We thought we’d never make it here!
Nicaragua’s Atlantic coast is quite remote and very different from the rest of the country. Originally occupied by indigenous peoples it remained free of foreign influence for longer than Spanish Nicaragua. Pirates of various nationalities came first then a British protectorate was declared in the 1700’s. That lasted until 1860 and about 30 years later the area was united with the rest of (Spanish) Nicaragua.
Indigenous Miskito communities continue alongside the Garifuna people who have African ancestry, origins and culture similar to residents of other parts of the Caribbean. English, Spanish and local languages are all spoken. English is the first language taught in school. English names are commonplace – we’ve met George Fox and James Woods.
Bluefields is the main town and port, not easy to reach from the rest of the country unless, like us, you arrive by plane. Alternative routes by road and river are time consuming and uncomfortable.
Bluefields Bay Hotel had been booked ahead; our friend Paulette stayed a few weeks ago. So why hadn’t the taxi drivers heard of it, nor anyone living in the street, nor people working on the building site that turned out to be the place? It seems nearly everyone knows it as Tia Irene, the restaurant still operating on the same site. It remains a mystery how our booking was accepted by a hotel undergoing renovations and with no roof! The water supply was turned off so we paid $20 for the night and two large buckets of water were installed in the en suite bathroom for our overnight needs.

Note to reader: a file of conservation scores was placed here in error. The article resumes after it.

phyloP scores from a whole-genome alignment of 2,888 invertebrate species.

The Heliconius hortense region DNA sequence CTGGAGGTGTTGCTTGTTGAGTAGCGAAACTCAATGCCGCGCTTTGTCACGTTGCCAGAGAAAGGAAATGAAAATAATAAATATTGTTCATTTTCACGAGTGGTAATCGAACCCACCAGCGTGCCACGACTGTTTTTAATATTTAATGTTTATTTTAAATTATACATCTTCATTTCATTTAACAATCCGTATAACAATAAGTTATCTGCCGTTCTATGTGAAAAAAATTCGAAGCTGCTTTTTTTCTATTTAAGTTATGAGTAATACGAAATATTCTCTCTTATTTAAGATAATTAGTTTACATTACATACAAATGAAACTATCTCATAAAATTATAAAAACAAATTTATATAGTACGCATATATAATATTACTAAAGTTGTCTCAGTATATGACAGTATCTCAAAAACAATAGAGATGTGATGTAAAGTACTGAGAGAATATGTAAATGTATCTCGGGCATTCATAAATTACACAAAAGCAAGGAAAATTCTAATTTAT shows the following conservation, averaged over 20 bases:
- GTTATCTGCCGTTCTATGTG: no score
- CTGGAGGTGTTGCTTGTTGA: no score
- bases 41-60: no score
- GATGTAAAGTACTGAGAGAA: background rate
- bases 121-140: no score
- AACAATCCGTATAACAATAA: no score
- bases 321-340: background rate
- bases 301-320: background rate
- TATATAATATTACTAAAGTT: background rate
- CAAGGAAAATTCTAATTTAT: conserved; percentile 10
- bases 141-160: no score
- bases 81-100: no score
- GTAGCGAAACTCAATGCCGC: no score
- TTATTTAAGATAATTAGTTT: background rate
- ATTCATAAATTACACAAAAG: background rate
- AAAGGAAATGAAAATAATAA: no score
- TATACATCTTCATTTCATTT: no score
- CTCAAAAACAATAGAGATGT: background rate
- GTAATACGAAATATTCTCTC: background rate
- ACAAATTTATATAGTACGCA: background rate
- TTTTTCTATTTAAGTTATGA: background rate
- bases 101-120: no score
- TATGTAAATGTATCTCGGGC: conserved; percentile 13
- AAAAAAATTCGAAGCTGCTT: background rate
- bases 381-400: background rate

Bluefields is a small working port town said to have been charming until most of the old timber buildings were destroyed by a hurricane in the 1980’s and replaced by uninspiring concrete. We didn’t find the Museum but we saw the huge Moravian Church which, having been destroyed, was rebuilt to the original design.
This coast is a series of lagoons with scattered communities all mainly accessible by boat.
Pearl Lagoon is one of these and gives its name to the main town on it. We were told 4,000 people live in the wider area of Pearl Lagoon. We stayed at Queen Lobster in a cabin right over the water. It’s walking distance from the dock, just like everything else in town.
In some ways our 3 days here were uneventful and yet we learned so much that there will have to be another post about it!
The canon in the final picture is said to have been left behind by the British!